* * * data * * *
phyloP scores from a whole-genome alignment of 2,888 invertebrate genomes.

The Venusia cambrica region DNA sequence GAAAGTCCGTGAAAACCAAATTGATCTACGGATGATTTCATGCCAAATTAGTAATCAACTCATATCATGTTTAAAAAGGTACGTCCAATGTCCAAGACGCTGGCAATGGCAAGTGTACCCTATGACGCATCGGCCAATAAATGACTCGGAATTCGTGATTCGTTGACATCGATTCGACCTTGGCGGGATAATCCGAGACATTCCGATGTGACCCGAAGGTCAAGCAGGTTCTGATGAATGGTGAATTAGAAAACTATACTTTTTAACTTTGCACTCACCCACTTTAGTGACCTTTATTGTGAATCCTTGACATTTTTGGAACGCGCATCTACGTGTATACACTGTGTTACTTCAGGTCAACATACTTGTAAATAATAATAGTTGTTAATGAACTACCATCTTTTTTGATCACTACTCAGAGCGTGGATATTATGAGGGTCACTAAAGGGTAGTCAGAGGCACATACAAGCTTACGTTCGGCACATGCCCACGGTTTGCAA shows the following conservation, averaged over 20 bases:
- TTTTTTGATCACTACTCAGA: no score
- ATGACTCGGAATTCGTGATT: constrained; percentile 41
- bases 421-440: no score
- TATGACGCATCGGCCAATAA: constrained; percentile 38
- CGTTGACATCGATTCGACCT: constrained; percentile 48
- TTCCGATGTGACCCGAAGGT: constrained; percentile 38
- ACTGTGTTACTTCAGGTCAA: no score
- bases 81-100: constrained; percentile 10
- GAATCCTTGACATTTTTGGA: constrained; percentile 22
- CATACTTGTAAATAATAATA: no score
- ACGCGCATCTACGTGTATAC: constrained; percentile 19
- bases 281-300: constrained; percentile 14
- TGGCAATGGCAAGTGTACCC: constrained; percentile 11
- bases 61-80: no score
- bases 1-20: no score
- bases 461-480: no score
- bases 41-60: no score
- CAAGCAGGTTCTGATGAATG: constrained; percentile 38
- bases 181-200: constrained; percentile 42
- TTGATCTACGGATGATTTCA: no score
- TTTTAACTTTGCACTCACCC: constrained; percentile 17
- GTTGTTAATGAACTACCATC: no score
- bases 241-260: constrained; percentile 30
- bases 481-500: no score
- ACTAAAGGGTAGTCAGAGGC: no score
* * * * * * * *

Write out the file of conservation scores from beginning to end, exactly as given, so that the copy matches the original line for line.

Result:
phyloP scores from a whole-genome alignment of 2,888 invertebrate genomes.

The Venusia cambrica region DNA sequence GAAAGTCCGTGAAAACCAAATTGATCTACGGATGATTTCATGCCAAATTAGTAATCAACTCATATCATGTTTAAAAAGGTACGTCCAATGTCCAAGACGCTGGCAATGGCAAGTGTACCCTATGACGCATCGGCCAATAAATGACTCGGAATTCGTGATTCGTTGACATCGATTCGACCTTGGCGGGATAATCCGAGACATTCCGATGTGACCCGAAGGTCAAGCAGGTTCTGATGAATGGTGAATTAGAAAACTATACTTTTTAACTTTGCACTCACCCACTTTAGTGACCTTTATTGTGAATCCTTGACATTTTTGGAACGCGCATCTACGTGTATACACTGTGTTACTTCAGGTCAACATACTTGTAAATAATAATAGTTGTTAATGAACTACCATCTTTTTTGATCACTACTCAGAGCGTGGATATTATGAGGGTCACTAAAGGGTAGTCAGAGGCACATACAAGCTTACGTTCGGCACATGCCCACGGTTTGCAA shows the following conservation, averaged over 20 bases:
- TTTTTTGATCACTACTCAGA: no score
- ATGACTCGGAATTCGTGATT: constrained; percentile 41
- bases 421-440: no score
- TATGACGCATCGGCCAATAA: constrained; percentile 38
- CGTTGACATCGATTCGACCT: constrained; percentile 48
- TTCCGATGTGACCCGAAGGT: constrained; percentile 38
- ACTGTGTTACTTCAGGTCAA: no score
- bases 81-100: constrained; percentile 10
- GAATCCTTGACATTTTTGGA: constrained; percentile 22
- CATACTTGTAAATAATAATA: no score
- ACGCGCATCTACGTGTATAC: constrained; percentile 19
- bases 281-300: constrained; percentile 14
- TGGCAATGGCAAGTGTACCC: constrained; percentile 11
- bases 61-80: no score
- bases 1-20: no score
- bases 461-480: no score
- bases 41-60: no score
- CAAGCAGGTTCTGATGAATG: constrained; percentile 38
- bases 181-200: constrained; percentile 42
- TTGATCTACGGATGATTTCA: no score
- TTTTAACTTTGCACTCACCC: constrained; percentile 17
- GTTGTTAATGAACTACCATC: no score
- bases 241-260: constrained; percentile 30
- bases 481-500: no score
- ACTAAAGGGTAGTCAGAGGC: no score